Over the past year, I’ve run more than 3,000 miles while testing more than 300 pieces of apparel from more than 50 brands. Temperatures during this testing have ranged from negative-15 to the low 90s with high humidity. I also ran regularly in rain, snow, and sleet of varying intensity. It’s fair to say that few people have recently done more widespread run-apparel testing.
One of my main focuses while testing has been value. By “value” I don’t mean “as inexpensive as possible.” Runners who skimp on apparel often pay the price in terms of unnecessary discomfort and having to frequently replace cheaply made items. I think of value as a subjective assessment of performance, quality of construction, durability, versatility, and looks in relation to price. It’s with that standard in mind that I’ve pulled together this list of some of the best current values in running apparel, from head to toe. Because my testing has mostly been for men’s apparel reviews, apologies in advance for the two items below that aren’t offered in a women’s version.
Tracksmith Prospect Beanie ($42)
I’ve gifted this hat to a few friends, all of whom have said some version of, “It’s too nice to wear running.” The thing is, you don’t have to choose. The ribbed, two-ply design feels and looks great in daily life whenever a hat is warranted. But it’s also my top headwear pick for runs in temperatures in the 30s and below. The fit is snug and cozy without feeling too tight. And thanks to its 100% merino construction, it doesn’t absorb sweat odors until after several runs, meaning that you can resume wearing it for less intense pursuits as soon as it’s dry.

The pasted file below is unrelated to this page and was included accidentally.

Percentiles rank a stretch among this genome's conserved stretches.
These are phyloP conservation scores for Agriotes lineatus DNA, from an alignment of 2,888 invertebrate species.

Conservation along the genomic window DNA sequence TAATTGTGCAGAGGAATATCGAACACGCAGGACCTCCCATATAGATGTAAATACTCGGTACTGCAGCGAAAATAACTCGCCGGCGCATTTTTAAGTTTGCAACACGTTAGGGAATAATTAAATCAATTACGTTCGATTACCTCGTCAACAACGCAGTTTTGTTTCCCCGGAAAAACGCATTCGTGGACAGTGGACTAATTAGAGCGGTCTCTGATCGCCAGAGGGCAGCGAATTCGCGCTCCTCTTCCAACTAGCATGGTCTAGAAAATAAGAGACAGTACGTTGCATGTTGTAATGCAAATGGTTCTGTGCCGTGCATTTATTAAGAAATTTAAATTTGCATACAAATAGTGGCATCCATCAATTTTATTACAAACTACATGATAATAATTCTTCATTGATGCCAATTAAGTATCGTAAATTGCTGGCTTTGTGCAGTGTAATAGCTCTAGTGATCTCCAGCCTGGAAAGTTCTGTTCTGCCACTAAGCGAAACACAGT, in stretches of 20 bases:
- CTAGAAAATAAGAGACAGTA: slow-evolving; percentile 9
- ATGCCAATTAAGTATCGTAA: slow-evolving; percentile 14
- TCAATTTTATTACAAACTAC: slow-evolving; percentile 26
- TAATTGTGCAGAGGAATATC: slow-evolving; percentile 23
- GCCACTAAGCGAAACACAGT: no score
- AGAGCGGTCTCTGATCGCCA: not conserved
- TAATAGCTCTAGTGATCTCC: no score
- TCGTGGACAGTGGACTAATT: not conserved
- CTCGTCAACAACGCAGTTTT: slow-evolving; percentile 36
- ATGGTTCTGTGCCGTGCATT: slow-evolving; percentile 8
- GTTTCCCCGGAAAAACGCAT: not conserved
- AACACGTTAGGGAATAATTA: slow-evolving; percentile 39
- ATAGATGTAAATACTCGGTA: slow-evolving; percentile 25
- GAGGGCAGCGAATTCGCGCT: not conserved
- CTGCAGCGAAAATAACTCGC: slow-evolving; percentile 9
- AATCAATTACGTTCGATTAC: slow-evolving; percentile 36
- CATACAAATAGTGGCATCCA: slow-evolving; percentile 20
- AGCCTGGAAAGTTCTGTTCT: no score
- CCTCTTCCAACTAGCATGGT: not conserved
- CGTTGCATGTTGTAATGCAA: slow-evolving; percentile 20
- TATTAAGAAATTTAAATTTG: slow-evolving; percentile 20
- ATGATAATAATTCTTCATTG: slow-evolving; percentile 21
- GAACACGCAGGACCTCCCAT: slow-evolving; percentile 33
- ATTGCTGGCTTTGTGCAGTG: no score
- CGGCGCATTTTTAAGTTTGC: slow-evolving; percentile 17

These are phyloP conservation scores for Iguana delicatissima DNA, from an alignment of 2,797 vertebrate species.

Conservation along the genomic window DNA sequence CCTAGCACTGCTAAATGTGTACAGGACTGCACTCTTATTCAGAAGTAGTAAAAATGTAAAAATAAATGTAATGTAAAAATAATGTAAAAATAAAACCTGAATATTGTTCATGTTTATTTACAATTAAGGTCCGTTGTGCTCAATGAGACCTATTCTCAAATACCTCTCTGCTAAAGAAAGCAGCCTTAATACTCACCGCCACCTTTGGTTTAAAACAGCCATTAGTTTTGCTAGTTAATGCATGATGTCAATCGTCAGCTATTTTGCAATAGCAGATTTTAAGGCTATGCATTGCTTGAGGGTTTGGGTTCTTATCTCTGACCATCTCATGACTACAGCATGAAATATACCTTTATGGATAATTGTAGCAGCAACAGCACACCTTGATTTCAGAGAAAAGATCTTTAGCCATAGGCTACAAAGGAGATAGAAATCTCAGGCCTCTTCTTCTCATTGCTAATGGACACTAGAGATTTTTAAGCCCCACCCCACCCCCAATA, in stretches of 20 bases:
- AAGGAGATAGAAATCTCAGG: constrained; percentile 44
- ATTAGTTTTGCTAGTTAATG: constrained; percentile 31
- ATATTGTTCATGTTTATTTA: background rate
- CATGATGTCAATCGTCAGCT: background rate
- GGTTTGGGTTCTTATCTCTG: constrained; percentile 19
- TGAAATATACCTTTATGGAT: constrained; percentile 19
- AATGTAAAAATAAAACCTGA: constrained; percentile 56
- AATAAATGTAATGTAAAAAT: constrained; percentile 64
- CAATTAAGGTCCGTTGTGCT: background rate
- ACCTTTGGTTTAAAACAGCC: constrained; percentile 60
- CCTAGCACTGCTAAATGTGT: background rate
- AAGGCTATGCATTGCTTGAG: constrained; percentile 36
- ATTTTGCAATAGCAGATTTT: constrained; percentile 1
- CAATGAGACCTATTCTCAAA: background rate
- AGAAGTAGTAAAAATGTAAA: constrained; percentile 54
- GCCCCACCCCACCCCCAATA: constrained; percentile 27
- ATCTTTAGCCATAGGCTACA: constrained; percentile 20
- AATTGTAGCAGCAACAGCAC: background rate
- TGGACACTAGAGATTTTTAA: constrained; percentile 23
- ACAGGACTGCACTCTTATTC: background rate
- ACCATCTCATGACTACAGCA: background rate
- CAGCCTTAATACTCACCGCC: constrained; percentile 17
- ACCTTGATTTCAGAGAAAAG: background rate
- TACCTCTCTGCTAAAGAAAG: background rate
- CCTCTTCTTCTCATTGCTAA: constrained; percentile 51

Path Projects Andes AD Tank Top ($42)
The Andes is one of the best singlets I’ve ever owned, but it costs no more than ho-hum tank tops. Its 90% polyester/10% spandex fabric has an interior texture and ventilating holes that keep it breathing even when it’s saturated with sweat. The fit is close but not tight, thereby eliminating both clinging and billowing. The wide shoulder straps provide a little extra sun cover on road runs and protection from brush snags and bug bites on trail outings. (Men’s only)
Walter Sky Short Sleeve ($75)
How can a $75 short sleeve tee be a good value? Well, no other shirt I’ve tested matches this one’s combo of year-round performance, comfort, and versatility. I run in it as a standalone for almost half the year and under a pullover shell or over long sleeves in the other months. I wear it in daily life at least as much, whether on its own in the summer or under an overshirt or sweater when it is cooler. Innovative Nuyarn construction (70% merino wool/30% nylon) means more merino fibers are exposed to air than in conventionally made merino tops, leading to less moisture buildup, better wicking and breathability, greater durability, and a superior warmth-to-weight ratio. It’s also softer than any other tee I own, which is why I often sleep in it. (Men’s only)
Janji Waffleloft Long Sleeve ($88)
Here’s another top that’s great on intense runs but also looks and feels good when worn during daily life. The waffled fabric (mostly recycled polyester with spandex and eco-friendly modal) keeps you warm but breathes and wicks when you need it to. The just-right fit accommodates multiple uses—on its own in mild conditions, over a short-sleeved tee in cooler temps, or under a jacket or pullover in true wintry weather. This is a shirt you’ll pack when you want to travel light but be ready for a range of conditions and uses.
Outdoor Vitals Tern Ultralight Merino Hoodie ($85)